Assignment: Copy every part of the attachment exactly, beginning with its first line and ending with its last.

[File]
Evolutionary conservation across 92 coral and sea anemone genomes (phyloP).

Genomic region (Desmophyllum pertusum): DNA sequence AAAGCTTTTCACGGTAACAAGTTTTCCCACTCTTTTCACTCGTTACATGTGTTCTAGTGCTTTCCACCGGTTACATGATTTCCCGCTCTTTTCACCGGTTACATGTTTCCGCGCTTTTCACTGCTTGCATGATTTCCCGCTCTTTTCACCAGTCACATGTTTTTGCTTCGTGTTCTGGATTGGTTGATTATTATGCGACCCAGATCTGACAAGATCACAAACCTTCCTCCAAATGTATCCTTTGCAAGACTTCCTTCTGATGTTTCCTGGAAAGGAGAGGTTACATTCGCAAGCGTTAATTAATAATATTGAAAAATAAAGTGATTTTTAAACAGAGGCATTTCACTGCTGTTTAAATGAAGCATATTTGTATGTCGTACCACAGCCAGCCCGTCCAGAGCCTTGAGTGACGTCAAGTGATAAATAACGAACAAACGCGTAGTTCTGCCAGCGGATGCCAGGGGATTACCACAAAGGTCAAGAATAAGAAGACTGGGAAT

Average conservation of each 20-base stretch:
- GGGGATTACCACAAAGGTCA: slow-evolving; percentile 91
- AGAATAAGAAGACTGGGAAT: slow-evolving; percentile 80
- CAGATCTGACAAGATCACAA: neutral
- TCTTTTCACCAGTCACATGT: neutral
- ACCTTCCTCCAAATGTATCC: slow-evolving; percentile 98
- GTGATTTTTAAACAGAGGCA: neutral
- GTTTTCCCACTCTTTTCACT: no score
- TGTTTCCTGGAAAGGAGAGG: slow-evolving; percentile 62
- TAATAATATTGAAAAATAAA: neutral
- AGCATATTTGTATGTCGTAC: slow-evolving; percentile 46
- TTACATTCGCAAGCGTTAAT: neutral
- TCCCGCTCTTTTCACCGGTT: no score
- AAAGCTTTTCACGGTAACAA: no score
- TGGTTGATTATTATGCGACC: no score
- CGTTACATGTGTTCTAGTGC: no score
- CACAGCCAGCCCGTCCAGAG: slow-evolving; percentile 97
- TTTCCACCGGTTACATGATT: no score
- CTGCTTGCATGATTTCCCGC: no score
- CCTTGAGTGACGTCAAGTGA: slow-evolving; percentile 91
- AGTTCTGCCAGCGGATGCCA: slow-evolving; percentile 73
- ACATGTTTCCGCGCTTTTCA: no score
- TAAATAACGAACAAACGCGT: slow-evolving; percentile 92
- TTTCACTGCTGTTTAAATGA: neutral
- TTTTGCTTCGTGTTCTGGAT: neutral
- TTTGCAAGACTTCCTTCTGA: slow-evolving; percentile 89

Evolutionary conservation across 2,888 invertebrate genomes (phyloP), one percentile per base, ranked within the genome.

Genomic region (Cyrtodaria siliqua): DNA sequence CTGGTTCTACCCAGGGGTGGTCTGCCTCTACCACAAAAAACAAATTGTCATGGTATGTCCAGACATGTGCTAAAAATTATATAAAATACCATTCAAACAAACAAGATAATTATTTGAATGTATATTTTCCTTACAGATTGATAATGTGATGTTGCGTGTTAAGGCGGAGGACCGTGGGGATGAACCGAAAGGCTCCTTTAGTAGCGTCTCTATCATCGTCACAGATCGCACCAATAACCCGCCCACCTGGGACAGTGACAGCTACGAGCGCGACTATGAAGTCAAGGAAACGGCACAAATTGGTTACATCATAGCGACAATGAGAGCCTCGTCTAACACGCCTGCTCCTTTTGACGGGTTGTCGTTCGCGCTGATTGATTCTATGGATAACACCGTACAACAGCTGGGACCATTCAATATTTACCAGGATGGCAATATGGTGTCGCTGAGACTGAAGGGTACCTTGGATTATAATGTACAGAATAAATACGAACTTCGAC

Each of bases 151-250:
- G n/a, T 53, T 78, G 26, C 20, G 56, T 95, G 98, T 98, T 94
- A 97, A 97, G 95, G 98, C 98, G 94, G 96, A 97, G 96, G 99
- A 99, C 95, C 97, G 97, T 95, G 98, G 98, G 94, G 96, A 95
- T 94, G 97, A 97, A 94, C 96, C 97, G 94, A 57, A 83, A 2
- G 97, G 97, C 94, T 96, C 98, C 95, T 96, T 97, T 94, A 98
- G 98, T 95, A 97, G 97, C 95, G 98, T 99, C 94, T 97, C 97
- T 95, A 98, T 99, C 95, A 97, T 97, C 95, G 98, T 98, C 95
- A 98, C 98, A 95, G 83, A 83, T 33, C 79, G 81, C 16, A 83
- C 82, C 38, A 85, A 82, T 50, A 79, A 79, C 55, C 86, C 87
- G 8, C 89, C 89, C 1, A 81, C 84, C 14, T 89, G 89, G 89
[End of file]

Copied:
Evolutionary conservation across 92 coral and sea anemone genomes (phyloP).

Genomic region (Desmophyllum pertusum): DNA sequence AAAGCTTTTCACGGTAACAAGTTTTCCCACTCTTTTCACTCGTTACATGTGTTCTAGTGCTTTCCACCGGTTACATGATTTCCCGCTCTTTTCACCGGTTACATGTTTCCGCGCTTTTCACTGCTTGCATGATTTCCCGCTCTTTTCACCAGTCACATGTTTTTGCTTCGTGTTCTGGATTGGTTGATTATTATGCGACCCAGATCTGACAAGATCACAAACCTTCCTCCAAATGTATCCTTTGCAAGACTTCCTTCTGATGTTTCCTGGAAAGGAGAGGTTACATTCGCAAGCGTTAATTAATAATATTGAAAAATAAAGTGATTTTTAAACAGAGGCATTTCACTGCTGTTTAAATGAAGCATATTTGTATGTCGTACCACAGCCAGCCCGTCCAGAGCCTTGAGTGACGTCAAGTGATAAATAACGAACAAACGCGTAGTTCTGCCAGCGGATGCCAGGGGATTACCACAAAGGTCAAGAATAAGAAGACTGGGAAT

Average conservation of each 20-base stretch:
- GGGGATTACCACAAAGGTCA: slow-evolving; percentile 91
- AGAATAAGAAGACTGGGAAT: slow-evolving; percentile 80
- CAGATCTGACAAGATCACAA: neutral
- TCTTTTCACCAGTCACATGT: neutral
- ACCTTCCTCCAAATGTATCC: slow-evolving; percentile 98
- GTGATTTTTAAACAGAGGCA: neutral
- GTTTTCCCACTCTTTTCACT: no score
- TGTTTCCTGGAAAGGAGAGG: slow-evolving; percentile 62
- TAATAATATTGAAAAATAAA: neutral
- AGCATATTTGTATGTCGTAC: slow-evolving; percentile 46
- TTACATTCGCAAGCGTTAAT: neutral
- TCCCGCTCTTTTCACCGGTT: no score
- AAAGCTTTTCACGGTAACAA: no score
- TGGTTGATTATTATGCGACC: no score
- CGTTACATGTGTTCTAGTGC: no score
- CACAGCCAGCCCGTCCAGAG: slow-evolving; percentile 97
- TTTCCACCGGTTACATGATT: no score
- CTGCTTGCATGATTTCCCGC: no score
- CCTTGAGTGACGTCAAGTGA: slow-evolving; percentile 91
- AGTTCTGCCAGCGGATGCCA: slow-evolving; percentile 73
- ACATGTTTCCGCGCTTTTCA: no score
- TAAATAACGAACAAACGCGT: slow-evolving; percentile 92
- TTTCACTGCTGTTTAAATGA: neutral
- TTTTGCTTCGTGTTCTGGAT: neutral
- TTTGCAAGACTTCCTTCTGA: slow-evolving; percentile 89

Evolutionary conservation across 2,888 invertebrate genomes (phyloP), one percentile per base, ranked within the genome.

Genomic region (Cyrtodaria siliqua): DNA sequence CTGGTTCTACCCAGGGGTGGTCTGCCTCTACCACAAAAAACAAATTGTCATGGTATGTCCAGACATGTGCTAAAAATTATATAAAATACCATTCAAACAAACAAGATAATTATTTGAATGTATATTTTCCTTACAGATTGATAATGTGATGTTGCGTGTTAAGGCGGAGGACCGTGGGGATGAACCGAAAGGCTCCTTTAGTAGCGTCTCTATCATCGTCACAGATCGCACCAATAACCCGCCCACCTGGGACAGTGACAGCTACGAGCGCGACTATGAAGTCAAGGAAACGGCACAAATTGGTTACATCATAGCGACAATGAGAGCCTCGTCTAACACGCCTGCTCCTTTTGACGGGTTGTCGTTCGCGCTGATTGATTCTATGGATAACACCGTACAACAGCTGGGACCATTCAATATTTACCAGGATGGCAATATGGTGTCGCTGAGACTGAAGGGTACCTTGGATTATAATGTACAGAATAAATACGAACTTCGAC

Each of bases 151-250:
- G n/a, T 53, T 78, G 26, C 20, G 56, T 95, G 98, T 98, T 94
- A 97, A 97, G 95, G 98, C 98, G 94, G 96, A 97, G 96, G 99
- A 99, C 95, C 97, G 97, T 95, G 98, G 98, G 94, G 96, A 95
- T 94, G 97, A 97, A 94, C 96, C 97, G 94, A 57, A 83, A 2
- G 97, G 97, C 94, T 96, C 98, C 95, T 96, T 97, T 94, A 98
- G 98, T 95, A 97, G 97, C 95, G 98, T 99, C 94, T 97, C 97
- T 95, A 98, T 99, C 95, A 97, T 97, C 95, G 98, T 98, C 95
- A 98, C 98, A 95, G 83, A 83, T 33, C 79, G 81, C 16, A 83
- C 82, C 38, A 85, A 82, T 50, A 79, A 79, C 55, C 86, C 87
- G 8, C 89, C 89, C 1, A 81, C 84, C 14, T 89, G 89, G 89